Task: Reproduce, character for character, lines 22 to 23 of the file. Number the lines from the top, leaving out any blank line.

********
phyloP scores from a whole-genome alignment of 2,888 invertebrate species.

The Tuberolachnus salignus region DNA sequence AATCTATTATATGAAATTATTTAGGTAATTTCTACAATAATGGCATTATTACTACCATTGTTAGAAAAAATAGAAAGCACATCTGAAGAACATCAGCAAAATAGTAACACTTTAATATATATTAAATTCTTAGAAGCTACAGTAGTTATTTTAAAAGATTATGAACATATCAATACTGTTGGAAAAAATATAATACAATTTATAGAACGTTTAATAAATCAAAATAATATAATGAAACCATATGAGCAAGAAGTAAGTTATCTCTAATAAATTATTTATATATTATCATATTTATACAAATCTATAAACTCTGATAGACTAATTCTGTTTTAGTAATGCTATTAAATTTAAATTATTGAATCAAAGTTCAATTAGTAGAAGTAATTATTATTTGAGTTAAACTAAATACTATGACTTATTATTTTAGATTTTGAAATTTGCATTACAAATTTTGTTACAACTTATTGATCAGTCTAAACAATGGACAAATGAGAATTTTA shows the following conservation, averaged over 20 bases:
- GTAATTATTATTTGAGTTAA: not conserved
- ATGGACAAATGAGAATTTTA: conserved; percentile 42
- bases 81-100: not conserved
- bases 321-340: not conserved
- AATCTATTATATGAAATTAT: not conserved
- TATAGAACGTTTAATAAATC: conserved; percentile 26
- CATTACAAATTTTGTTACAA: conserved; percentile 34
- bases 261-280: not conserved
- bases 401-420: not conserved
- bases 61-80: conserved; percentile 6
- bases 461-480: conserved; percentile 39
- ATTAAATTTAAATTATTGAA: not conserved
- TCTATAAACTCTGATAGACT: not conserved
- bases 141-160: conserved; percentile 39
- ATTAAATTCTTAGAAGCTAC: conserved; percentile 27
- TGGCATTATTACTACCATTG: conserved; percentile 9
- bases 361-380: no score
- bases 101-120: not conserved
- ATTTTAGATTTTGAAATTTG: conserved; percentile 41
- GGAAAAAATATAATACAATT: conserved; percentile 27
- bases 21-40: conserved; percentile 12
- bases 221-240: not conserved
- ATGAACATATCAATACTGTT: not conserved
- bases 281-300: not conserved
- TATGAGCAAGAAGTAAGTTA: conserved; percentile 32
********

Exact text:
- GGAAAAAATATAATACAATT: conserved; percentile 27
- bases 21-40: conserved; percentile 12